CBS Atlanta’s Jeff Chirico reports a disturbing story from Georgia: the Board of Regents of the University System of Georgia (USG), which has the authority to review appeals of employee terminations and student expulsions, may have been systematically shirking this duty for a decade or more.
This is eyebrow-raising for several reasons, starting with USG’s sheer size. The system consists of 31 public institutions, including major institutions like the University of Georgia (UGA) and Georgia Tech, enrolling more than 300,000 students. The system also includes tens of thousands of academic and non-academic staff; UGA alone employs 9,874. For students, faculty, and staff fighting for their rights on campus, the Board of Regents is the final step in the appeals process.
This makes Chirico’s key finding all the more alarming. As he reports:
Hidden inside public files, CBS Atlanta uncovered a deposition the board has fought to keep secret, in which Regent Doreen Poitevint admitted regents don’t actually read appeal documents.
“I can’t think of a single incident where that’s been the case,” said Poitevint during the deposition.
CBS Atlanta analyzed ten years of appeals and found the board upheld 97 percent of terminations.
When Chirico was finally was able to get USG’s attorneys on the record, they made some candid admissions about the process:
For a month CBS Atlanta tried to interview Vice Chancellor [J.] Burns Newsome, the Board of Regents attorney, who reviews appeals and recommends how the board should vote. Workers we spoke to said Newsome’s recommendations aren’t based on a full investigation.
Newsome and another board attorney, Kimberly Ballard-Washington, eventually agreed to sit down with CBS Atlanta for an interview. Newsome said the 97 percent denial rate isn’t proof of a rubber stamp process but rather shows terminations are being handled properly at the campus level.
Newsome and Washington said the key factor in making recommendations is keeping the board from getting sued, but they also consider employees’ interests. When asked if those might at times conflict, Washington said, “No. They never do. The best interest of the Board of Regents is to not lose cases in court.”
FIRE has, of course, had its share of encounters with USG system institutions. Among those interviewed by Chirico is former East Georgia College Professor Thomas Thibeault, who was fired by EGC in 2009 on trumped up sexual harassment charges after complaining about the deficiencies in the college’s sexual harassment policy during a faculty training seminar. Thibeault sued ECG, and eventually received a$50,000 settlement. Despite this, he tells Chirico, “I will literally never work again because of the accusations made at me. … They completely ruined my career as a teacher.”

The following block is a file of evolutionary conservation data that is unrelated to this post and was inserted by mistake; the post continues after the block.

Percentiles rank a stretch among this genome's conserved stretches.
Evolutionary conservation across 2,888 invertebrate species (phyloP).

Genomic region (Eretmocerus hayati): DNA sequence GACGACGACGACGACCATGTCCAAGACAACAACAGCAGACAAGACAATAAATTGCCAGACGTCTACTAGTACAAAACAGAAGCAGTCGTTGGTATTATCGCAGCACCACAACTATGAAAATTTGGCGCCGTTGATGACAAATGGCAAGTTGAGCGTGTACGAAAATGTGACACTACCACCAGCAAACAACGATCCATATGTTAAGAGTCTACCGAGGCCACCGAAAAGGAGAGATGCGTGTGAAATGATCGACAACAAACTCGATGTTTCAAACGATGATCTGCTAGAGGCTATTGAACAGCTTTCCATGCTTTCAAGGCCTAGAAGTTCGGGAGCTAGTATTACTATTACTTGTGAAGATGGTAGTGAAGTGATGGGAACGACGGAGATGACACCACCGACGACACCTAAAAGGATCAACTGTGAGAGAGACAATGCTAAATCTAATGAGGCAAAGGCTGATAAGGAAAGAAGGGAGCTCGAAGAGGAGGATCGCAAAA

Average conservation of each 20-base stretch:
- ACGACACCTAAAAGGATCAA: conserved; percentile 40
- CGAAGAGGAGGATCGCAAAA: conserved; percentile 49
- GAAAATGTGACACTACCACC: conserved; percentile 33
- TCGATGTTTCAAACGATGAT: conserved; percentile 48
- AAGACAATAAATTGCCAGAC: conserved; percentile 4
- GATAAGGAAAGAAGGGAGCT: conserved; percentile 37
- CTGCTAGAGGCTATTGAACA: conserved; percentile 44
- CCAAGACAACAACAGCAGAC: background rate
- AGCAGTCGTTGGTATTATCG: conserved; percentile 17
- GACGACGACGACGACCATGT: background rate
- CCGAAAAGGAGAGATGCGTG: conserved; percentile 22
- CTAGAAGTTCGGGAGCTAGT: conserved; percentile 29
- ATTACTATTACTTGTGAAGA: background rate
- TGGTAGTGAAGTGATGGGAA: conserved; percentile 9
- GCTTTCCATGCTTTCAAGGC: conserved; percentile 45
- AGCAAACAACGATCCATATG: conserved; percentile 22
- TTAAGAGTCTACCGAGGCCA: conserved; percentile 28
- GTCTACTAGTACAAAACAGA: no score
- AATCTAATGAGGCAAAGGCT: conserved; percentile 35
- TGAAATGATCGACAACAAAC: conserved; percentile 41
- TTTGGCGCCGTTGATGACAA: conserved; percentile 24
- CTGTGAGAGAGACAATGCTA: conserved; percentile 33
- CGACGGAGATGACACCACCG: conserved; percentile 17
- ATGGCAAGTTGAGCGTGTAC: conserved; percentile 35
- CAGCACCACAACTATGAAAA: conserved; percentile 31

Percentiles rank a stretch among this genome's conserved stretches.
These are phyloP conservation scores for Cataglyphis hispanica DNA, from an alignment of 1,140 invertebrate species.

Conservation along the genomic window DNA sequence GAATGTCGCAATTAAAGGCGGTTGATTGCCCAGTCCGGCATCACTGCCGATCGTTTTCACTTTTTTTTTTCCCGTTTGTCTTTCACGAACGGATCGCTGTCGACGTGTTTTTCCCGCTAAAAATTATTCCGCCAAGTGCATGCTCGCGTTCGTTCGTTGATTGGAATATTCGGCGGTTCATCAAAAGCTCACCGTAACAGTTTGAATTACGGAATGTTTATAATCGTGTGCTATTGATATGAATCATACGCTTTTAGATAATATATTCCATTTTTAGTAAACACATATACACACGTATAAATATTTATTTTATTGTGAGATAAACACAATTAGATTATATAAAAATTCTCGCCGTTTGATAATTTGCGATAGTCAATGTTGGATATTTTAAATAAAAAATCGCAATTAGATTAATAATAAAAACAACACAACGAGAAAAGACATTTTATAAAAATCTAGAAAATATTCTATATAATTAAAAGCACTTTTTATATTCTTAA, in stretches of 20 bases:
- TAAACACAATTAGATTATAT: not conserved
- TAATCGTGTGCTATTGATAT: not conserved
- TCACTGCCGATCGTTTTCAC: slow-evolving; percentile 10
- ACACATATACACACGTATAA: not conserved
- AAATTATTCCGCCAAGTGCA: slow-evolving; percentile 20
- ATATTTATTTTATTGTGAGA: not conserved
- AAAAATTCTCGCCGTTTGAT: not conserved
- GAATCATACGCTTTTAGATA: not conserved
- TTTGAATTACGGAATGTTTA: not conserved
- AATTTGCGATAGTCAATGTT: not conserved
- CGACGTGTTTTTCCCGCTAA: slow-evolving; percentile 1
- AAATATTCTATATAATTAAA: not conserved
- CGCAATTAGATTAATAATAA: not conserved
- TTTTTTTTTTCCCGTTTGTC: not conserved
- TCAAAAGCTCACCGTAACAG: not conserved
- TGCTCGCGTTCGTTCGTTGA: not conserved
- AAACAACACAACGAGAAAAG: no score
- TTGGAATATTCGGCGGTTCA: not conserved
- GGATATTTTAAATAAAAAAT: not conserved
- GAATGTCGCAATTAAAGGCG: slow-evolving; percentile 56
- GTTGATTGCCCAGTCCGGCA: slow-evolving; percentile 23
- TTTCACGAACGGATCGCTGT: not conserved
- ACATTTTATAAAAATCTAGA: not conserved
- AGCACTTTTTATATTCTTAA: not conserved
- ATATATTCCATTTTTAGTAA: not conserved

Similarly, FIRE has for years highlighted the case of Hayden Barnes, a former Valdosta State University (VSU) student who had his own appeal denied by the Board of Regents. Barnes was expelled without a hint of due process in 2007 by then-VSU president Ronald Zaccari, who declared him a “clear and present danger” after posting a mock collage on Facebook criticizing Zaccari’s plans for a new parking garage. Zaccari’s actions were so egregious that he was later ruled to have lost his qualified immunity as a state official, and eventually was ordered to pay Barnes $50,000 (attorneys’ fees are still being considered). While Zaccari may have been the chief villain, the Board of Regents has played no small role in Barnes’ case, either. The Board of Regents initially defended Zaccari’s absurd and unconstitutional actions, and only voted to reverse Barnes’ expulsion a week after Barnes filed a lawsuit in federal court. There’s little reason to believe that the Board of Regents is any more diligent in considering student appeals than they’ve been shown to be in reviewing employee appeals—a frightening prospect given the rampant injustices in Barnes’ case, and the years-long battle he’s fought as a result.
Given that the Board of Regents is the last line of defense for persons appealing their cases within the university system, we should be worried by what Chirico has reported thus far. We should be worried about an appeals system in which the officials with the ultimate power to affirm or overturn university sanctions don’t review the documents that should inform their decisions. We should be worried by a system that hands this power over to its attorneys, who determine what the trustees see or don’t see. We should be worried that it took a reporter several weeks to get even basic information about the review process from the USG’s attorneys. Lack of transparency is the enemy of due process and basic fairness. We should be distrustful of assurances that, despite the opacity of the process, we can always trust the Board to come to the right decisions. The several former USG employees interviewed by Chirico suggest otherwise.
Chirico has promised more reporting to come from his investigation of the USG Board of Regents, and we’ll be watching closely.